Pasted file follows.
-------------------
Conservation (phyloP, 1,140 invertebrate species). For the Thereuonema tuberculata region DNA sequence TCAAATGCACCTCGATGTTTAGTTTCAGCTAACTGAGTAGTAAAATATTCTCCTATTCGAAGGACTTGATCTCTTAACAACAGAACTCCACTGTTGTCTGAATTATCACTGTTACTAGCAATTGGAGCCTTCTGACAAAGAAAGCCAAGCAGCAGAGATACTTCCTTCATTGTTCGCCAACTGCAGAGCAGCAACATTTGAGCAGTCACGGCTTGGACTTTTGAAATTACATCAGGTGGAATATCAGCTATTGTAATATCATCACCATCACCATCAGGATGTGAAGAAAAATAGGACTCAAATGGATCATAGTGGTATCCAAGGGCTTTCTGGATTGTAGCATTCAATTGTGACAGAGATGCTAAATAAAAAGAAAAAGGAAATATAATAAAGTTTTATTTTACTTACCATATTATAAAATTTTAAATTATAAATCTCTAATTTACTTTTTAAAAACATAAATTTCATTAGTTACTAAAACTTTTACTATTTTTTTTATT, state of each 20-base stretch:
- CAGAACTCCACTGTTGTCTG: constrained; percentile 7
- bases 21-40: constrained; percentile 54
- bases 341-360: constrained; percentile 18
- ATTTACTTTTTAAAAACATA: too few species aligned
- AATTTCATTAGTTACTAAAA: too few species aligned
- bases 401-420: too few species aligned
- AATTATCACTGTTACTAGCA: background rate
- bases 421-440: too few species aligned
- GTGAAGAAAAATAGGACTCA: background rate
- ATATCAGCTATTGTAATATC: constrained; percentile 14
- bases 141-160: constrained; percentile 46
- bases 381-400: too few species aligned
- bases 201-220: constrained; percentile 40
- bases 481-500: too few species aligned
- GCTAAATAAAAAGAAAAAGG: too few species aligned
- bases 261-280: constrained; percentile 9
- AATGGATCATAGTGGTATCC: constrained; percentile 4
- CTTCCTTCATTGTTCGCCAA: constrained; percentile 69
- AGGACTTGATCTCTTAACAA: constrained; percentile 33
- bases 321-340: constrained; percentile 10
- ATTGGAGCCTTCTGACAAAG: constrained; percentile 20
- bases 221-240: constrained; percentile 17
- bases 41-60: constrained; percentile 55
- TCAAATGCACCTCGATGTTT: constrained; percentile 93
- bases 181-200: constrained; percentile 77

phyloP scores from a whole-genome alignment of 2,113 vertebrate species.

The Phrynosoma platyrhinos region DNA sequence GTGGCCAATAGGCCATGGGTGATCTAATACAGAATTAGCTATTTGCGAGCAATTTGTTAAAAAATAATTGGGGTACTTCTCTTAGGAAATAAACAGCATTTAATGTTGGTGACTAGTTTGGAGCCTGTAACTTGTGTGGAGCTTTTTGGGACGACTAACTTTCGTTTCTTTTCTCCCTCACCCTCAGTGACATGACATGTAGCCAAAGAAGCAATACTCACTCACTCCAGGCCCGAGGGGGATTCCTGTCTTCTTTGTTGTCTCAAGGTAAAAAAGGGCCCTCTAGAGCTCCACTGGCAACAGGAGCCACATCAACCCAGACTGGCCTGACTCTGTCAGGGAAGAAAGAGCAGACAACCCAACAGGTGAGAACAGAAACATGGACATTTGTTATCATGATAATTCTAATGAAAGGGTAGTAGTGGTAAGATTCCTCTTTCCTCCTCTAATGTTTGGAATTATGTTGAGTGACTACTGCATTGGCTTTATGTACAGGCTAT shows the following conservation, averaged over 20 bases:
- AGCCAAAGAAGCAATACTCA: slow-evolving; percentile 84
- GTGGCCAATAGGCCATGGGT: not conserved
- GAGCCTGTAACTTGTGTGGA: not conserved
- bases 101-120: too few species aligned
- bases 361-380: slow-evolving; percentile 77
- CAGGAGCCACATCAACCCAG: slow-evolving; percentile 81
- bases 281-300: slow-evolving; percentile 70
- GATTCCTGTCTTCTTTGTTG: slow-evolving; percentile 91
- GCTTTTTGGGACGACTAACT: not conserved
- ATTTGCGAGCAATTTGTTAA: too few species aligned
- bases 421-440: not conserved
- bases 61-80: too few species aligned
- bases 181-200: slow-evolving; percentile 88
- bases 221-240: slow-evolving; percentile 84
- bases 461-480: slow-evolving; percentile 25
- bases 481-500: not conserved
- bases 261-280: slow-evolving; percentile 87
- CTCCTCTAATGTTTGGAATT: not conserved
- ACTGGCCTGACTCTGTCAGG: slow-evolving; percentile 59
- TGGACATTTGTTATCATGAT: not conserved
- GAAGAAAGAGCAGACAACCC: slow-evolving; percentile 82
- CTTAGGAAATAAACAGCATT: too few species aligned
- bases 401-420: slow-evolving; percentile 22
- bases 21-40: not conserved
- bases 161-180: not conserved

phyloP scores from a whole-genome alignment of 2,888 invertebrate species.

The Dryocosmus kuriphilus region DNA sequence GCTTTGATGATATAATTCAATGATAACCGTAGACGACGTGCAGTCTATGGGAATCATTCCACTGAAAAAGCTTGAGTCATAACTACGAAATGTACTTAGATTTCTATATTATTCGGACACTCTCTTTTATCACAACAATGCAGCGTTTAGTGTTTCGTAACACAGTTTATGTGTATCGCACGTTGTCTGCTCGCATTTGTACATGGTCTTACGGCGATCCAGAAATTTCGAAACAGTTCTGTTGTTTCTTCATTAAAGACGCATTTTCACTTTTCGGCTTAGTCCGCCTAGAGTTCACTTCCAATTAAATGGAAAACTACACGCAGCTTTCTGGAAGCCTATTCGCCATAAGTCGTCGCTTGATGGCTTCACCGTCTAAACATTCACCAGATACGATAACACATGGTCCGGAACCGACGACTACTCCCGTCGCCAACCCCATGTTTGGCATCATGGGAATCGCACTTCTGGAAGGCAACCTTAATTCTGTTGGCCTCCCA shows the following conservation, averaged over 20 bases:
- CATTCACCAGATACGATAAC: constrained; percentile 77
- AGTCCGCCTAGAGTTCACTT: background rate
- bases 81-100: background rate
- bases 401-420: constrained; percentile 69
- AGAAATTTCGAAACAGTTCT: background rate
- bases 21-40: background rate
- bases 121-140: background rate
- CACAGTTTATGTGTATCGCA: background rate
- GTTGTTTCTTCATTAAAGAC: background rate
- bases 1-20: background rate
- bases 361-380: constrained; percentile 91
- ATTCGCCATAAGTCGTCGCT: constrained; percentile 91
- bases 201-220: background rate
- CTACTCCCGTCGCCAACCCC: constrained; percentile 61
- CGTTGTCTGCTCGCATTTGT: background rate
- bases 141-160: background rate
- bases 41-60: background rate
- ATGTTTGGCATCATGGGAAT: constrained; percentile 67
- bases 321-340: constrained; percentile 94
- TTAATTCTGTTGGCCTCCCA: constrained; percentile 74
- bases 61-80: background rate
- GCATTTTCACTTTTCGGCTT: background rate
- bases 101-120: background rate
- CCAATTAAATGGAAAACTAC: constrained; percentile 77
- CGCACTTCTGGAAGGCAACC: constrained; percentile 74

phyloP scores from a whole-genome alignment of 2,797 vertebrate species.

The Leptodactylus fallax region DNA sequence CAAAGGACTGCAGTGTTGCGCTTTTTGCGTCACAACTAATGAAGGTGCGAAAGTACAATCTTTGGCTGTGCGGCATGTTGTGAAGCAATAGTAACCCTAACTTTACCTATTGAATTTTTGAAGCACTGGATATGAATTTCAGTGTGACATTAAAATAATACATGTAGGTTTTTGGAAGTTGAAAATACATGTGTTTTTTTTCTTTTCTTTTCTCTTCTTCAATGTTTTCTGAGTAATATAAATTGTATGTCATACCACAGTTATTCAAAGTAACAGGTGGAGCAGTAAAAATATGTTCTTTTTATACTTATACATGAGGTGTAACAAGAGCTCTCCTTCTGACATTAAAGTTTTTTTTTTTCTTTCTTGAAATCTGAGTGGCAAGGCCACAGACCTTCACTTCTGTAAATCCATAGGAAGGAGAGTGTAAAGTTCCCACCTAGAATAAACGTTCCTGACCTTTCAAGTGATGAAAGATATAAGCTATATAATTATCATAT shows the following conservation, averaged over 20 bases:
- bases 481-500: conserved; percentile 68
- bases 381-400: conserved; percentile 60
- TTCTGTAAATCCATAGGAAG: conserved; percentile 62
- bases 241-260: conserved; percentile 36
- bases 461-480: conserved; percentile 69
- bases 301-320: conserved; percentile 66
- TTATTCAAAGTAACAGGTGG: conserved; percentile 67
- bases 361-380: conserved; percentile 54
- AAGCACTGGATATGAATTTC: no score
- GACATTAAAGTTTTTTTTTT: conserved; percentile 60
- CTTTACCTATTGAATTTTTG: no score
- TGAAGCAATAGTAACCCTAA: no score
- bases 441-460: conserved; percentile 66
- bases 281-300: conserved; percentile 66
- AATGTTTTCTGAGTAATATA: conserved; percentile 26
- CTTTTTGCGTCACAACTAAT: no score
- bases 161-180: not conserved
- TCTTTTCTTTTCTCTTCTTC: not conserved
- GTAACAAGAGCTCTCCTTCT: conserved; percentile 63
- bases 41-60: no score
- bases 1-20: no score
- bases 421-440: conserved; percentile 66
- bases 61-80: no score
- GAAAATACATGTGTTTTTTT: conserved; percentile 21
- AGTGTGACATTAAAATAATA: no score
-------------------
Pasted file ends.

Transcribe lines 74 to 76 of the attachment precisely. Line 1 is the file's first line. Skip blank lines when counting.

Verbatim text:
- bases 321-340: constrained; percentile 94
- TTAATTCTGTTGGCCTCCCA: constrained; percentile 74
- bases 61-80: background rate